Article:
When I first saw Justin Gignac’s New York City rubbish in a box for sale I thought it was funny. I thought some more about it and thought it was silly. But after doing even more thinking and after having a look around his website, I now think he’s pretty smart.
Most artists could learn a lot from Justin’s website and how he markets his art or rubbish, depending on which side of the fence you sit. Rubbish won’t sell itself, just like most paintings won’t sell themselves. They’re products and people need to know why they should hand over their money for the product.
A big part of the value that Justin has created is of a gimmicky nature, and may not be very relevant to an artist painting portraits, but any artist can benefit from his Press Page online. Firstly he has a list of publications and television programs that he has appeared on, which is great for blowing your own horn and letting people know how famous you are (something a lot of artists have problems with). But he also has a pdf file Press Kit that can be downloaded. Just have a look at it here (pdf file) and ask yourself if yours is as creative and interesting as his!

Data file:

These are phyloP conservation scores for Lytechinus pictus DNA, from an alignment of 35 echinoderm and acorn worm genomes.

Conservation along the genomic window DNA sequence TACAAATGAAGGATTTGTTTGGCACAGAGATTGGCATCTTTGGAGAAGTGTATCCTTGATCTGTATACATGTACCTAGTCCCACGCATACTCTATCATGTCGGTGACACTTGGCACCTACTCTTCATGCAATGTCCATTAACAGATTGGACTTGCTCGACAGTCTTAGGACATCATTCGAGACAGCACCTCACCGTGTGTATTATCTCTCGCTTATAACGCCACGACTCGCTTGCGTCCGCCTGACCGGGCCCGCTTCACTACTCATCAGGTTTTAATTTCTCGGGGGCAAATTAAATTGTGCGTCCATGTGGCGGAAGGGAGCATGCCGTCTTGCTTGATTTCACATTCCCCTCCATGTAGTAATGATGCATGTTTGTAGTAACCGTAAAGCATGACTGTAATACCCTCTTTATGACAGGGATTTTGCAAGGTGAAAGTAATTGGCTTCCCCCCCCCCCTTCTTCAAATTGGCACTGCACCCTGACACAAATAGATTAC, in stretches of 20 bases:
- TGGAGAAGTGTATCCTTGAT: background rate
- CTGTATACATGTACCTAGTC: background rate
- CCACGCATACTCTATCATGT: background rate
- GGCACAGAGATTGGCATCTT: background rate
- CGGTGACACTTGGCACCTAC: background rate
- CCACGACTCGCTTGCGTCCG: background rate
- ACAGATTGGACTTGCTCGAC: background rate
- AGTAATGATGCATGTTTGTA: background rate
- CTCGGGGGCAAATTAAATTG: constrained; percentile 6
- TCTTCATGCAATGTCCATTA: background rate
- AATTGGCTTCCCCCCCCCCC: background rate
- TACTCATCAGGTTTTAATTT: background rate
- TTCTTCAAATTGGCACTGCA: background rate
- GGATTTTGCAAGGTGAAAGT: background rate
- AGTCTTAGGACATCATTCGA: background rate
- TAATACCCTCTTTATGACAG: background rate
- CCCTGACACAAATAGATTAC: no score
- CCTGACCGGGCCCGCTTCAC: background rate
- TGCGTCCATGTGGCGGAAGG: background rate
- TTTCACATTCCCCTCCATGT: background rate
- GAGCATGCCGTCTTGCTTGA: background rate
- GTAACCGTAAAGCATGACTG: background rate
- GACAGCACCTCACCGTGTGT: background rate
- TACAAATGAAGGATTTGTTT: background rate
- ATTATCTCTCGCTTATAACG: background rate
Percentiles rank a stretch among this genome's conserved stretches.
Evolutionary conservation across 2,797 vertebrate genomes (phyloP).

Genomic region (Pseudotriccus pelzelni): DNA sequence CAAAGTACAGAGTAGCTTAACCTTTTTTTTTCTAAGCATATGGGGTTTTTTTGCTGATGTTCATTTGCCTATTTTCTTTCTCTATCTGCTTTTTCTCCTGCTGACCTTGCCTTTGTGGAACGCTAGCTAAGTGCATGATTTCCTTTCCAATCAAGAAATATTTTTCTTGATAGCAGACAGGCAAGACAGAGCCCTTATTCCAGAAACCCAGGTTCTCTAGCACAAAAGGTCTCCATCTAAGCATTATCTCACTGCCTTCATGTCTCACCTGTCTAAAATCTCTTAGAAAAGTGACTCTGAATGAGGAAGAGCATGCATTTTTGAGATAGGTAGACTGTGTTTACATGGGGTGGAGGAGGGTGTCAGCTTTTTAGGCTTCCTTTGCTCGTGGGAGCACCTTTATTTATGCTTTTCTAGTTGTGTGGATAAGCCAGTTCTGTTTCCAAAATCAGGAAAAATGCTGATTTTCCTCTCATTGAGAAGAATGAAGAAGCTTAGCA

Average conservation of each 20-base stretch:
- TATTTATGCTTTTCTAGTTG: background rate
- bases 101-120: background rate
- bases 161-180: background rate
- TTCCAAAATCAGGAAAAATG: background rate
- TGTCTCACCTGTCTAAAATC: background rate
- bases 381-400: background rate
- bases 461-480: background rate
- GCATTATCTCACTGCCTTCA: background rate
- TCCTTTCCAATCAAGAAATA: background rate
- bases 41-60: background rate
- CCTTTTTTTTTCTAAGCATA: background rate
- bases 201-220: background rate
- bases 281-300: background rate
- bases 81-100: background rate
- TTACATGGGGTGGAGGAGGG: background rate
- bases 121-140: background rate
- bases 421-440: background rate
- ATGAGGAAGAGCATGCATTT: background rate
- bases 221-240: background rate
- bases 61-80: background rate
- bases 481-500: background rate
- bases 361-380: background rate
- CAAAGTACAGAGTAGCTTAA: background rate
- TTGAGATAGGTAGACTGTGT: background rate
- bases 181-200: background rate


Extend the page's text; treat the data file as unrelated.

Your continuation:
I’m sure he probably contacts a lot of media organizations to let them know what he does, but even if they just turn up to his website while browsing the web, he has everything there for them on his Press Page to go forward with a story about him. He has given them the story behind his art, so the journalist doesn’t even have to try to come up with an interesting story. Journalists can be lazy or they can have short deadlines to meet, so if you give them a story to make their life easier, they may just publish it.
A lot of artists leave their creativity at the easel, which is not a good way to sell paintings. Creativity should extend to the marketing of art too.
It doesn’t surprise me to learn that when Justin Gignac isn’t picking up New York rubbish, he is an art director in the advertising industry.